The result leaves Bayern Munich with a seven-point advantage at the top of the table and in sight of being crowned German champion for the eighth consecutive season.
He would have to lose points in at least three of his remaining six games and that would require a vulnerability that Bayern hardly ever shows.
Joshua Kimmich scored the crucial goal, shortly before halftime, with his clever chip from outside Dortmund’s penalty area that beat goalkeeper Roman Bürki. It was a sublime touch for a defensive midfielder and one we might have expected to see from one of the two star strikers who started the game.
This had been announced as a match between Robert Lewandowski of Bayern and Erling Braut Haaland of Dortmund.
Lewandowski, the experienced and prolific former Dortmund striker, is the top scorer in the Bundesliga. Haaland, the phenomenon of adolescence, is coveted by some of the biggest clubs on the planet for its pace, strength and skill at goal.
However, neither of them found the back of the net in this game, although Lewandowski saw a deflected shot on the post in the second half, and Haaland’s game ended early when he limped twenty minutes from time.
The end-of-season meetings between Bayern and Dortmund have been one-way in recent seasons. The Munich team won the last three games for a total of 15 goals to one.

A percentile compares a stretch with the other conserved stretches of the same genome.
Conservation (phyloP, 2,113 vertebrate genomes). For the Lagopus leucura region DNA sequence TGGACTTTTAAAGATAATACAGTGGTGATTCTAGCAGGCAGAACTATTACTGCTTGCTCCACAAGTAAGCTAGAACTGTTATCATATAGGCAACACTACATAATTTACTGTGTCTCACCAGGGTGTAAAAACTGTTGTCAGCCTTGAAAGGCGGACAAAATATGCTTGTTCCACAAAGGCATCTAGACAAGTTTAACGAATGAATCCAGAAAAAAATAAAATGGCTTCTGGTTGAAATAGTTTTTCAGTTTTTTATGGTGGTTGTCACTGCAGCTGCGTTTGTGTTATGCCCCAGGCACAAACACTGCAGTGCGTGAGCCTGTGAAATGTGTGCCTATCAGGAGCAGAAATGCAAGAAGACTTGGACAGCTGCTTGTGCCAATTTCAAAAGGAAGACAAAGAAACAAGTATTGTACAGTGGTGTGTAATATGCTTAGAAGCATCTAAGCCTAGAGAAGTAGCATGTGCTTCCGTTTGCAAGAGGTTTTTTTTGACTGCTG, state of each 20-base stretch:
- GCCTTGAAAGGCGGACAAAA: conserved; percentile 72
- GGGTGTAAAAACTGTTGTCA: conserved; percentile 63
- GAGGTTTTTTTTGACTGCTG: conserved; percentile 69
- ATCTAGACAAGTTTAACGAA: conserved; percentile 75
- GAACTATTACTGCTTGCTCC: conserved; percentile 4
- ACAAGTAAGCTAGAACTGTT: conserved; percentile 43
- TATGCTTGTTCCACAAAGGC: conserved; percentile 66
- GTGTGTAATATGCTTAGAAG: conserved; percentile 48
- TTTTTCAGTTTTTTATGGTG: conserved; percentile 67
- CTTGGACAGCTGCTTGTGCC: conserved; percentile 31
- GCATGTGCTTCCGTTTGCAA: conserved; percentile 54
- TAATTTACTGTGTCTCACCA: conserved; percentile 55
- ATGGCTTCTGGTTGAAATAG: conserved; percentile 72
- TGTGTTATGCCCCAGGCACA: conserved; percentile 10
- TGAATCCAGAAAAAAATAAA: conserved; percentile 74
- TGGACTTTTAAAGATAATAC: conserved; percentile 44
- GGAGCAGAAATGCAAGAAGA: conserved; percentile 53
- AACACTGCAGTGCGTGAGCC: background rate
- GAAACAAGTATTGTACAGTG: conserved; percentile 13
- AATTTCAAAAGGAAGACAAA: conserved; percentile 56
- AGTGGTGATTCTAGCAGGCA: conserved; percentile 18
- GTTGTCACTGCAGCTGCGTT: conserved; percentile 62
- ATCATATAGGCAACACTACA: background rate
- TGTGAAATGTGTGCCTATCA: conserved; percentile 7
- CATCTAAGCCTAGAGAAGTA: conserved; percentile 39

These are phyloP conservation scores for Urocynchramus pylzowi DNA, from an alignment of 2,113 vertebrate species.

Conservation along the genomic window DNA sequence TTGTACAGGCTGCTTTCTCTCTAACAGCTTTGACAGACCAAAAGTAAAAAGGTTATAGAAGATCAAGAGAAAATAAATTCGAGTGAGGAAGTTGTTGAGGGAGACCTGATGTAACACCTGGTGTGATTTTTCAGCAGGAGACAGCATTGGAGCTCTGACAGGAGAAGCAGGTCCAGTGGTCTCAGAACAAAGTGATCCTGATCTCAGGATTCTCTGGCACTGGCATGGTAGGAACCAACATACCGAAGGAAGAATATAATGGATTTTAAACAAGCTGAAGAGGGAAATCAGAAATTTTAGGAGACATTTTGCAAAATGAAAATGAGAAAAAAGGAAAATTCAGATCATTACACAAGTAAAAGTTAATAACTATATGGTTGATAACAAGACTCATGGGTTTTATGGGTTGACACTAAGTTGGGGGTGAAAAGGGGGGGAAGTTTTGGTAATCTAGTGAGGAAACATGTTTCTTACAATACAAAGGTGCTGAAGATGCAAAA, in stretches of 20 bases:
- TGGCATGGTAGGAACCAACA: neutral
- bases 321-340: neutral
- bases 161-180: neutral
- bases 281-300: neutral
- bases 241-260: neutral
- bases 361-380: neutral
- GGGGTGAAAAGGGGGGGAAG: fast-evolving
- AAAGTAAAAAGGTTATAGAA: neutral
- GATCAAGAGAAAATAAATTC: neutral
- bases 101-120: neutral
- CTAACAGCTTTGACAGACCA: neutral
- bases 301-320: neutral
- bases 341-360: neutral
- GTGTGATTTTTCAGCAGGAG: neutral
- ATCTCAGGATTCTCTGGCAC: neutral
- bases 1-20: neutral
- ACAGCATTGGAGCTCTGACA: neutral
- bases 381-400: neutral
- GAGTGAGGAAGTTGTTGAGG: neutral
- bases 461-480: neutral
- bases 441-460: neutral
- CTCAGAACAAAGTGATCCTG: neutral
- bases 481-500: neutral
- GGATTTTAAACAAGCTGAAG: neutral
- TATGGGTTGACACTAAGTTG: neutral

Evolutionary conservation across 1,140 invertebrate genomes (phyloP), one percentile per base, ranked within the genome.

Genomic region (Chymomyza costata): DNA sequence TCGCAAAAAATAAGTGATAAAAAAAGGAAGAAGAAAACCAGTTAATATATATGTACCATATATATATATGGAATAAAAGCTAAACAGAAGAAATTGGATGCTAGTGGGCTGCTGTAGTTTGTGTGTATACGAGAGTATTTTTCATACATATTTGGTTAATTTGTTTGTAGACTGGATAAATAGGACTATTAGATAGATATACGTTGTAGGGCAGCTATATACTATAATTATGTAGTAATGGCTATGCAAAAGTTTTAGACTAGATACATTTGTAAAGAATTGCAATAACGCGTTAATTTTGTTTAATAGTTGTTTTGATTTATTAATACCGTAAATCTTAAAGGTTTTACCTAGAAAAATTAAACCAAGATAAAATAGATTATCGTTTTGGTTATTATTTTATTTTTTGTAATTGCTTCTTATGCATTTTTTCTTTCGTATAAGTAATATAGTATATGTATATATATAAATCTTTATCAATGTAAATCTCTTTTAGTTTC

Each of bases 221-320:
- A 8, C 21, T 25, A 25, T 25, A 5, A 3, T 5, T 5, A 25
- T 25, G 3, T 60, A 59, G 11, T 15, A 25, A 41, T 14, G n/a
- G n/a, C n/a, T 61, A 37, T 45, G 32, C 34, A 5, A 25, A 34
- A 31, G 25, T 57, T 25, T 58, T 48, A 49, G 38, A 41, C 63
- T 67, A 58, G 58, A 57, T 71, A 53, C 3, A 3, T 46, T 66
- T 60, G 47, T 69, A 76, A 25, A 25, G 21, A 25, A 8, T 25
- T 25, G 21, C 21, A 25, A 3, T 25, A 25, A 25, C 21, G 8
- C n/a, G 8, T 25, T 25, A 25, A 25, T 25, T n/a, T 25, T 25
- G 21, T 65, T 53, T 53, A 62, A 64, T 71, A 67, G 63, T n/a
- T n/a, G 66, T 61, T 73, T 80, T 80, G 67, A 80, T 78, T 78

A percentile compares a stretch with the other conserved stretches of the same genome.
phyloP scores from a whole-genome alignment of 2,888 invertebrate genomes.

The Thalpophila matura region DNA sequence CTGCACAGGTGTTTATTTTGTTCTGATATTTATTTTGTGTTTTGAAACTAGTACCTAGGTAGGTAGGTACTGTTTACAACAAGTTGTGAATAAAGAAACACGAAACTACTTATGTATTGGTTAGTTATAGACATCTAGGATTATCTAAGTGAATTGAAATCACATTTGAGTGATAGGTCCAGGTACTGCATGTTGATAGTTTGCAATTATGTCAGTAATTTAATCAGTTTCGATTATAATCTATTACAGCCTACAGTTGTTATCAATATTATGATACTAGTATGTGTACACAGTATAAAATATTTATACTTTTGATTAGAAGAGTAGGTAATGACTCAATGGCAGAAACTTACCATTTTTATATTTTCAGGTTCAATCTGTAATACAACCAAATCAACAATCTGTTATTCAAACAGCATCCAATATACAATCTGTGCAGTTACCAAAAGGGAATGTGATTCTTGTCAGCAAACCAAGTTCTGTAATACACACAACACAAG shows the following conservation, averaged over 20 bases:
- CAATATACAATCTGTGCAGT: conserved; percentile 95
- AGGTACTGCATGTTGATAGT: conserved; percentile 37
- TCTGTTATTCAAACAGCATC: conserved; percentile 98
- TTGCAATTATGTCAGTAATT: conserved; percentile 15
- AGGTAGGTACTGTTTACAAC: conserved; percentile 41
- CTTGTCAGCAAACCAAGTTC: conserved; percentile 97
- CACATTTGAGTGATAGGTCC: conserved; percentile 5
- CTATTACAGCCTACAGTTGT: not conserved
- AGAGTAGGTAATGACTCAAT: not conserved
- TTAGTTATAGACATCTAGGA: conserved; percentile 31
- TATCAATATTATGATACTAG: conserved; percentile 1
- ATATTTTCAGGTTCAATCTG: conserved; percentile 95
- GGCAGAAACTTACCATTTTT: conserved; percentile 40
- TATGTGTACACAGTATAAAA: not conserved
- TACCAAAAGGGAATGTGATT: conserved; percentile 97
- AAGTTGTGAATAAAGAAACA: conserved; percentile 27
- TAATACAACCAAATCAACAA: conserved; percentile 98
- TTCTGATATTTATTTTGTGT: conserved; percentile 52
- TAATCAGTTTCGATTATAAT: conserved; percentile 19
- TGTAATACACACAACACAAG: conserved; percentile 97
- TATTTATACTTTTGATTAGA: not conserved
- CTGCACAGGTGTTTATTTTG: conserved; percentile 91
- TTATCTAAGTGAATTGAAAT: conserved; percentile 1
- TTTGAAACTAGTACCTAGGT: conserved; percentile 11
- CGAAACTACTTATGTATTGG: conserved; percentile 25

However, this game seemed to be different since Dortmund started off brilliantly, even putting the ball in the net in the 10th minute, although the goal was annulled for offside.
As the match progressed, Bayern’s dominance increased and, after Kimmich’s goal, it was difficult to see another winner. Perhaps even Dortmund believed it because there were no protests in the second half when television replays showed that a shot by Haaland had hit the arm of Bayern defender Jerome Boateng.
VAR officials were silent, like the rest of Signal Iduna Park, and there was no penalty.
Dortmund’s cause was not helped by his unusually quiet stadium. Its cavernous stadium resonated only with the sound of player shouting and the ball pounding from boot to boot, rather than the usual noise created by 80,000 fans. Spectators are still banned from eliminating the health risk that a combination of Covid-19 and large crowds would pose.
For neutral fans and sports fans around the world, so hungry for top-notch action right now, Bayern’s victory could be seen as a disappointment. For some, it could make the rest of the Bundesliga season a little less attractive.